The impact of vaccine hesitancy and refusal by sports people is causing ripple effects across the industry. Ronán Daly investigates.
The Christmas and January 2022 period has seen considerable disruption to the English Premier League as teams have had to postpone several games due to Covid-19 outbreaks within squads. However, the main issue in England is not massive outbreaks in squads, it’s the fact that when players test positive for Covid, the unvaccinated players within squads must isolate for 7 days whereas vaccinated players who test negative do not. This has led to squads with large numbers of unvaccinated players having 10 players out over 2 or 3 cases over the need to isolate, hence the postponement of fixtures.
The current situation in English football has highlighted a seemingly disproportionate scepticism of the vaccine in England compared to the other top leagues in Europe. In December, the BBC reported that of the 72 clubs in the English Football League (EFL), 31% of players were yet to receive their first dose and 25% had no intention of getting vaccinated. The Premier League reported that only 77% of players were fully vaccinated and 16% had not received a single dose. While other leagues like the Bundesliga and Serie A do have winter breaks, they didn’t see any games postponed over the winter period, probably no surprise as those leagues have much higher vaccination rates. Italy’s Serie A boasts a 98% vaccination rate while both the German Bundesliga and Spanish La Liga have about 92-94% vaccination rates.
One of the more high-profile cases of this sentiment in the English leagues is Ireland and West Brom player Callum Robinson who made headlines after missing Ireland's World Cup qualifiers in August before admitting in October that he had not been vaccinated. Obviously, this isn’t limited to football, in the NFL Green Bay Packers Quarterback, Aaron Rodgers, came under fire for misleading comments about being ‘Immunised’, later revealing he wasn’t vaccinated and in the NBA Brooklyn Nets star, Kyrie Irving, has doubled down on his decision not to get vaccinated multiple times which has prevented him from playing home games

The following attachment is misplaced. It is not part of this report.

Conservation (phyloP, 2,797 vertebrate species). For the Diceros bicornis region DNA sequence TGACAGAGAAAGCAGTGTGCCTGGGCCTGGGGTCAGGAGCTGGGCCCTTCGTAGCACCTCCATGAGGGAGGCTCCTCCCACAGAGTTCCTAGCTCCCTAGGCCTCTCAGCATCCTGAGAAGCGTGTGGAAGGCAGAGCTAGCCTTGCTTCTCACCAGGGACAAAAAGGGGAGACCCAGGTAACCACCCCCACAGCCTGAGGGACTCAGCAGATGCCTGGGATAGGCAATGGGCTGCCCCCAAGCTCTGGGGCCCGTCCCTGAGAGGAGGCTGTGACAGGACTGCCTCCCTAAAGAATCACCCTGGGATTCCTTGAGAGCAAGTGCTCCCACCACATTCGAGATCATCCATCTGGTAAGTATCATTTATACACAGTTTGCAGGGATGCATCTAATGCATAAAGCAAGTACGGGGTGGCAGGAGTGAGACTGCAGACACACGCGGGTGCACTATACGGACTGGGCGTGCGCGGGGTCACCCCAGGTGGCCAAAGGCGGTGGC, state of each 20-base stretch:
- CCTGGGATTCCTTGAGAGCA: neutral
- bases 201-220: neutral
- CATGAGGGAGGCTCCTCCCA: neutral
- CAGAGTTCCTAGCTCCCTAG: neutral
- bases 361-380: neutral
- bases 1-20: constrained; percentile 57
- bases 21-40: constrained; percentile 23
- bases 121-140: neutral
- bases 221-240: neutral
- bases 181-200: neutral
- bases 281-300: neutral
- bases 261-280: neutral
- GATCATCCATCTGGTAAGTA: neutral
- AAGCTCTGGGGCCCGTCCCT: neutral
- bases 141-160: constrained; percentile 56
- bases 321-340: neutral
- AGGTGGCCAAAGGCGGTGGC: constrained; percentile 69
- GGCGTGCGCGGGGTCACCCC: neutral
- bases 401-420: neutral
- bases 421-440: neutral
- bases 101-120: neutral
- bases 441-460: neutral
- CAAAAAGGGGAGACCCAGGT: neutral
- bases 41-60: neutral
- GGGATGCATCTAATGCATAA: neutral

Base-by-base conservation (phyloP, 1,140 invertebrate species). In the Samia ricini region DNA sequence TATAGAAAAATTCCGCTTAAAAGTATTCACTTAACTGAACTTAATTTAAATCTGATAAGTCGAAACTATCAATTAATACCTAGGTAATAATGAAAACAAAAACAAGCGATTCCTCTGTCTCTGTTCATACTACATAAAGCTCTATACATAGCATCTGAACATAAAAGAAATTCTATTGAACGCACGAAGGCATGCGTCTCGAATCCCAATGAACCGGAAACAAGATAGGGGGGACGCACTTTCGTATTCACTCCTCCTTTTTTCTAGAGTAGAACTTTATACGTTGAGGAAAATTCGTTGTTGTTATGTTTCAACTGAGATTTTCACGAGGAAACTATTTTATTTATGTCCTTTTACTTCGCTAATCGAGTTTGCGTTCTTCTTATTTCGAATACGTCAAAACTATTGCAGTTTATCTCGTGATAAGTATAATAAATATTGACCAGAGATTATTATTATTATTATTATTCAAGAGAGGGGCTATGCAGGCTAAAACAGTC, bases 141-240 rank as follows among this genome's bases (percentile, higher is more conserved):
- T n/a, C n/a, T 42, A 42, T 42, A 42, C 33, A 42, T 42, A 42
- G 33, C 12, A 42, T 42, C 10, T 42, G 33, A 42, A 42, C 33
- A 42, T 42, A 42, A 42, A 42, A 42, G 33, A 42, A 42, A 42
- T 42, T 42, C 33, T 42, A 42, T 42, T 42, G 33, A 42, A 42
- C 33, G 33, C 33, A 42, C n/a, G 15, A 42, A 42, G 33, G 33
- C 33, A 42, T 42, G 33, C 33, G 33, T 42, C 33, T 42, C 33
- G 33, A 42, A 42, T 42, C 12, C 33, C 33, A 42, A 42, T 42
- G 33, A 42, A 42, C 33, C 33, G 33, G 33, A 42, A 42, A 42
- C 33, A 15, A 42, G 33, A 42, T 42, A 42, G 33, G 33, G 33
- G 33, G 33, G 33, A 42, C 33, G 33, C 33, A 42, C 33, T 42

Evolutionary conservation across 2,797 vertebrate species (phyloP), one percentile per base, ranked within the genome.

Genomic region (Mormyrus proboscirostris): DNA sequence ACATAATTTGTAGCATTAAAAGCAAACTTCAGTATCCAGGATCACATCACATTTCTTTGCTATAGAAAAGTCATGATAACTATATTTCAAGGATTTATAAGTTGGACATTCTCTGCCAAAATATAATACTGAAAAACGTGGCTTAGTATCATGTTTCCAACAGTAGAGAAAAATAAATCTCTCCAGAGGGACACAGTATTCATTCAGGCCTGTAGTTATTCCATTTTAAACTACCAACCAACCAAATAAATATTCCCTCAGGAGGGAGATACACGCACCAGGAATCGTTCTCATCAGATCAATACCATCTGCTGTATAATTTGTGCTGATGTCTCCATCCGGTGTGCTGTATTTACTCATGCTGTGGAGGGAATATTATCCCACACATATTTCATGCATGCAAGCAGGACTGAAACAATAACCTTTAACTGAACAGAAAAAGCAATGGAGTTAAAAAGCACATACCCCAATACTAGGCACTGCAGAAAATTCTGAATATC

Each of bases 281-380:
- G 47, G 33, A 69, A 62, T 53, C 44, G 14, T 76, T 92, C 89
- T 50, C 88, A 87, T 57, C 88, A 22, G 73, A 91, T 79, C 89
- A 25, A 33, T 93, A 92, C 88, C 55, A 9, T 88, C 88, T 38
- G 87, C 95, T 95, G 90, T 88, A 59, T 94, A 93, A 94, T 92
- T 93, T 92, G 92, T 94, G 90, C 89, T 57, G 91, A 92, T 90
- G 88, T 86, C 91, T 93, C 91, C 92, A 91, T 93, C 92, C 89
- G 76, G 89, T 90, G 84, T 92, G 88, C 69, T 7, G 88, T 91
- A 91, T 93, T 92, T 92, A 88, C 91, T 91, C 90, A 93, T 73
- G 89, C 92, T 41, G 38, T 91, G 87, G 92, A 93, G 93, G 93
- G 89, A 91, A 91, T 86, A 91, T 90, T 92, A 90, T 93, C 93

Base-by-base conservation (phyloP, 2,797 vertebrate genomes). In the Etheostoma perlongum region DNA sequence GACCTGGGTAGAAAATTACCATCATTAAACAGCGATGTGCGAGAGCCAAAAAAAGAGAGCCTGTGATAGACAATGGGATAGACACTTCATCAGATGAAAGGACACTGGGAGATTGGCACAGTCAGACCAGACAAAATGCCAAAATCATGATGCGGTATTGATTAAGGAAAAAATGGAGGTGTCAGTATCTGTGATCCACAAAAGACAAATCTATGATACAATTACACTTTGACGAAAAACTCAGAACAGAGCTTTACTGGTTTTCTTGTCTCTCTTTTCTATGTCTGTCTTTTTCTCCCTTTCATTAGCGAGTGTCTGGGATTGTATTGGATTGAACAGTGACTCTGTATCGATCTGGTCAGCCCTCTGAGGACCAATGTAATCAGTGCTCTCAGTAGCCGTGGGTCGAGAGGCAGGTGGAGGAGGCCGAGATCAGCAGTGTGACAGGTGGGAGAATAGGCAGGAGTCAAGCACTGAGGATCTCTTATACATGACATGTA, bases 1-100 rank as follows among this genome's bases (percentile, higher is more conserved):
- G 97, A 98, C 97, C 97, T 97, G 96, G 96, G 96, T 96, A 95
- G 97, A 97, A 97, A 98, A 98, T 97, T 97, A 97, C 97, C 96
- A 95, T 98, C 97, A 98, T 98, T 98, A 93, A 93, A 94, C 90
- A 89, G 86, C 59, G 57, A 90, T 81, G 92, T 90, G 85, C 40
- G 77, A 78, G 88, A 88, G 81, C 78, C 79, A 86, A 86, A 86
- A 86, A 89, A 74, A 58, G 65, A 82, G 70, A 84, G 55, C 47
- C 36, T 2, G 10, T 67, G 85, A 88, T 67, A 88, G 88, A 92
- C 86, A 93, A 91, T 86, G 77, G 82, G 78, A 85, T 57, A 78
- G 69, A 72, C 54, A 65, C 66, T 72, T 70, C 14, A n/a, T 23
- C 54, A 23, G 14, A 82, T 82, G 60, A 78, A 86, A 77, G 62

The situation in England has reached the stage now where many are becoming increasingly frustrated with teams trying to postpone games due to one or two cases within their camps with many saying teams should field weaker teams. Gary Neville criticised Arsenal’s decision to postpone their game with Spurs, claiming teams were “calling off games based on if they have their best squad or not”, while Leeds and their manager, Marcelo Bielsa, were praised for naming a bench of teenagers in their 3-2 win over West Ham on the same day. The Confederation of African Football probably took the most hardliner approach to this for the AFCON where as long as a team has 11 players they must field them, even if that means an outfield player must go in goals.